Non-intelligent algorithms have already become indispensable in supporting people with digital communication. Think of the recommendations you receive on Netflix, facial recognition on your iPhone, or Google searches leading to ever smarter results. In the next ten years, we will be able to add intelligent algorithms that ‘coach’, ‘accompany’, or support humans in making complex decisions.
TNO predicts that intelligent algorithms will quickly ‘mature’. They will, for example, be able to offer medical or legal advice using large amounts of data, but also be used autonomously in situations in which manpower, brainpower, or time is limited. Such AI solutions may be used in the context of camera surveillance or cyber security, or self-steering cars and drones, which are also powered by these algorithms. In all applications, it is up to humans to ‘educate’ the AI (i.e. configure the human norms and values to which the AI must conform).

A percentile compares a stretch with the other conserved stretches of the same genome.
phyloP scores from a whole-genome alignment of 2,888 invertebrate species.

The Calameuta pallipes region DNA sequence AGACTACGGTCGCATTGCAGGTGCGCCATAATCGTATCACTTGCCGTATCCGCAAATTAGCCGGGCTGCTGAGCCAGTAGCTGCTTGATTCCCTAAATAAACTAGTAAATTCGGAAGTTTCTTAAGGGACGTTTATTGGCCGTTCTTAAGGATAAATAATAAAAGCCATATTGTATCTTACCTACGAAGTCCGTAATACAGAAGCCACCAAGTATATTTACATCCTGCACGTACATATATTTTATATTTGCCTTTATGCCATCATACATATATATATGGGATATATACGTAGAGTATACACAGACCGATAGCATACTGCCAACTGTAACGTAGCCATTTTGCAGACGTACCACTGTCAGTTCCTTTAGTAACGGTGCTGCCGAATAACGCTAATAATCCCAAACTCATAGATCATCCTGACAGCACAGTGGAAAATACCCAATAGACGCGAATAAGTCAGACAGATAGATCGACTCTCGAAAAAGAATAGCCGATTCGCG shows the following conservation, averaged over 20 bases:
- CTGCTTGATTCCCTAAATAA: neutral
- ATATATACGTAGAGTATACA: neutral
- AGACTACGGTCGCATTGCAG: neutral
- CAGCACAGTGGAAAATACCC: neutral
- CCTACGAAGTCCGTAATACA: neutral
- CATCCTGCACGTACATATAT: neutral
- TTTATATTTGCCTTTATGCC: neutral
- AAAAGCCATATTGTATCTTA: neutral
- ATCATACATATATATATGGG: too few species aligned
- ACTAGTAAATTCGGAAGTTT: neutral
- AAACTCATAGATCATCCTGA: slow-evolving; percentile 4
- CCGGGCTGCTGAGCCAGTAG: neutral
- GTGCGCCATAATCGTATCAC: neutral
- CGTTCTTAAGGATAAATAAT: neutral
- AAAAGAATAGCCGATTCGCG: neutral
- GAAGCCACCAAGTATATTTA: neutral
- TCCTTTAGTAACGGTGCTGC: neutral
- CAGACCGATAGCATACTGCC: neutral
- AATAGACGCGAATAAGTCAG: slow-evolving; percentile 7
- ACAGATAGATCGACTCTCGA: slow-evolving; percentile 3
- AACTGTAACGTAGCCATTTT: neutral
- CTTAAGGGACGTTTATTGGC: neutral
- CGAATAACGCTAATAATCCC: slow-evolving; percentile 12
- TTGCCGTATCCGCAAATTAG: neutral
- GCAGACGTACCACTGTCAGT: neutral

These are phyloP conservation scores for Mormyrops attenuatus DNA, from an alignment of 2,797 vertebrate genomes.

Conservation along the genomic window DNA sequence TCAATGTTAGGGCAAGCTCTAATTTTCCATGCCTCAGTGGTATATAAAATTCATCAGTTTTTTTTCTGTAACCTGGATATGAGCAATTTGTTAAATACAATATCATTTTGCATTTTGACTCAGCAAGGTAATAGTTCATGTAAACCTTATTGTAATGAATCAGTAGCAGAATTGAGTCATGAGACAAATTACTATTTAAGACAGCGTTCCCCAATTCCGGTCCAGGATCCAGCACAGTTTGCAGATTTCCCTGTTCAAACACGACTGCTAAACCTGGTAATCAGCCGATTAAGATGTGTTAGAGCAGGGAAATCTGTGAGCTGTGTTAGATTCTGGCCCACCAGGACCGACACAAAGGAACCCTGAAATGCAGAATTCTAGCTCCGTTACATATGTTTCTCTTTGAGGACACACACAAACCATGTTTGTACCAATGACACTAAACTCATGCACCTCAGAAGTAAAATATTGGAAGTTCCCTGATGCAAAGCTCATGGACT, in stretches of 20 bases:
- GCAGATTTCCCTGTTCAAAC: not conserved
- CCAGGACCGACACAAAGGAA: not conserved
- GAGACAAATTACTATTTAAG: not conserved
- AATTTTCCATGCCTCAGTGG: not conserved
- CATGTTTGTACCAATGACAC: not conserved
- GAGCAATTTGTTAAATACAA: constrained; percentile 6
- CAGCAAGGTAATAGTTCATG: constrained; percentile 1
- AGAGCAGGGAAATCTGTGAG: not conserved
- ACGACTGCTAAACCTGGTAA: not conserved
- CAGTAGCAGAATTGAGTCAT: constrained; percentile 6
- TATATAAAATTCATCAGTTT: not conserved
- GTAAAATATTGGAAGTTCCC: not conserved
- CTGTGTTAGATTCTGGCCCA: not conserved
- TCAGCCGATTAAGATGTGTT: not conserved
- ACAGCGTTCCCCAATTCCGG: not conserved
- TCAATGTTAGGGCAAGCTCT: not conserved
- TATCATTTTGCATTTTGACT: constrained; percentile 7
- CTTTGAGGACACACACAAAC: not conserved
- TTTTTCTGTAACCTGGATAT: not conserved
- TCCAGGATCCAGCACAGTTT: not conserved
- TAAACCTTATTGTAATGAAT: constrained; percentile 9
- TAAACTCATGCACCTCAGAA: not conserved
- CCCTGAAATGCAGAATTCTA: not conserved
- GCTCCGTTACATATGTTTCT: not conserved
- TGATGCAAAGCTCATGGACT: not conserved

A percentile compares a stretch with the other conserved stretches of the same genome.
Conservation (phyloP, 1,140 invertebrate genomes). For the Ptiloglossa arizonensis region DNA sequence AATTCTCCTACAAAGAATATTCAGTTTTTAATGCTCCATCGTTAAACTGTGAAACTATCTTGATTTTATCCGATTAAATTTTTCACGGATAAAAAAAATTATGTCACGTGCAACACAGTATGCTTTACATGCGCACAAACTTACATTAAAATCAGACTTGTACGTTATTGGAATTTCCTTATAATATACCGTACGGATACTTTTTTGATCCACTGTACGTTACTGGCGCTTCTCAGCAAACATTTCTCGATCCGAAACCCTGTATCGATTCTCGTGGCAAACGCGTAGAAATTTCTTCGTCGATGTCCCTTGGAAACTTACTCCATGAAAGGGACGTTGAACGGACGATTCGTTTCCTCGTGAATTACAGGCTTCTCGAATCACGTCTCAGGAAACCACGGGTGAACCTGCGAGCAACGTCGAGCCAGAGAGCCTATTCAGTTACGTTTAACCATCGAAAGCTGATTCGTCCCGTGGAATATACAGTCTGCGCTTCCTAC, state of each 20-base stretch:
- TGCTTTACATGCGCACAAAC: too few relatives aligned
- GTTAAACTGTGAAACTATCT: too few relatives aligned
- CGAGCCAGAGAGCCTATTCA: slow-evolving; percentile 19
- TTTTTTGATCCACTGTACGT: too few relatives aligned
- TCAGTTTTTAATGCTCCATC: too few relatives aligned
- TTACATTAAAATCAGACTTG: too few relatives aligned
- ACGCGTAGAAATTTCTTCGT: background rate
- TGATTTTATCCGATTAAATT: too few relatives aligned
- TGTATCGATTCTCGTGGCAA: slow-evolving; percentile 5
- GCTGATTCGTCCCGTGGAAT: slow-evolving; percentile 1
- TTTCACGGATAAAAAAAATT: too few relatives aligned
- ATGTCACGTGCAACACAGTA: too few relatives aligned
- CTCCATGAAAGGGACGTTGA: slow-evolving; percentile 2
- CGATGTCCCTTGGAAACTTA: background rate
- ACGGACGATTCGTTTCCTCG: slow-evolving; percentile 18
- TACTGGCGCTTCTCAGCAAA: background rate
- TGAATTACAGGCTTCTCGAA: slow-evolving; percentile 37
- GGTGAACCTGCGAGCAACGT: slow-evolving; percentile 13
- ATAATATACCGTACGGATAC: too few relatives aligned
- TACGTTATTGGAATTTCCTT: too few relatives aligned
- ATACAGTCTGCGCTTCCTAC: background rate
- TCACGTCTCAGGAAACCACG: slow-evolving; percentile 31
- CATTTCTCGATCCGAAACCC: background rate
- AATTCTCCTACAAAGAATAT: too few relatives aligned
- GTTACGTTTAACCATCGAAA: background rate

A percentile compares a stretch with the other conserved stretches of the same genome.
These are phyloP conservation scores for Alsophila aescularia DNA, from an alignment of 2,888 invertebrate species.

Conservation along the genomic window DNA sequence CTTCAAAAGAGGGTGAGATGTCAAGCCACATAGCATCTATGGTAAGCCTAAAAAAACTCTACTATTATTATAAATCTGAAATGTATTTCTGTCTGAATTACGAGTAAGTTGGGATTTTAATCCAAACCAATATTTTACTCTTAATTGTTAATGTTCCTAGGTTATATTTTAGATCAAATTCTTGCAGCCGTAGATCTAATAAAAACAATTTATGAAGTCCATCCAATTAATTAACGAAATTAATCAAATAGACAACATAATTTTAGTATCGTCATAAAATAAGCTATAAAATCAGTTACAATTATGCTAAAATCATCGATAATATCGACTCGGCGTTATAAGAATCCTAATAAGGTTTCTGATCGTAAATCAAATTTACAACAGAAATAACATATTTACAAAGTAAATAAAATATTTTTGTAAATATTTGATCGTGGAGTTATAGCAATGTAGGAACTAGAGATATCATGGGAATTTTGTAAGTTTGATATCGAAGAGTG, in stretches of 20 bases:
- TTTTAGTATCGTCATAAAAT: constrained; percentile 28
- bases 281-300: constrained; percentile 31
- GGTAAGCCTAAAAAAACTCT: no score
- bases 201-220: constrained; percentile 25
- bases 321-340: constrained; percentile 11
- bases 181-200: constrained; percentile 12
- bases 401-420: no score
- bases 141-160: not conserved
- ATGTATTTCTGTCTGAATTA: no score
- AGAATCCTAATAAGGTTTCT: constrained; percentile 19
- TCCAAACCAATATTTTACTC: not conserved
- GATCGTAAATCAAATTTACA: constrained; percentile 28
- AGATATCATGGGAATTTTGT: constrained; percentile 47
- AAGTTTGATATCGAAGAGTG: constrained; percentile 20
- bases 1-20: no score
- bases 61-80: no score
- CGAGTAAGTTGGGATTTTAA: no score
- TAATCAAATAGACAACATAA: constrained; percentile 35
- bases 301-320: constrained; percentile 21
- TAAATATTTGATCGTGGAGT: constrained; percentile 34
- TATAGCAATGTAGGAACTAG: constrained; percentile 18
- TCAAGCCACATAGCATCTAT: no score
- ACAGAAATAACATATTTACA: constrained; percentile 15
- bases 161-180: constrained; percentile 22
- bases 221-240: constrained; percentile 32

You can read about how AI is educated in Chapter 1 of our vision paper ‘Towards Digital Life, A vision of AI in 2032.’ (pdf) How can we make clear to AI which goals we want to pursue as humans? And how can we ensure intelligent systems will always function in service of society?
‘Our children and our grandchildren must be able to see that we did our utmost to have this discussion and that we dealt with these issues in a sensible and ethical manner.’
Download vision paper
Download vision paper ‘Towards Digital Life: A vision of AI in 2032’
More about 'Towards Digital Life: A vision of AI in 2032'
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- Rob de Wijk on the rise of AI in geopolitical context
- Bram Schot on the impact of AI on mobility
- Eppo Bruins on AI in different government domains
- Bas Haring on AI, science and philosophy
- Arnon Grunberg on AI, creativity and morality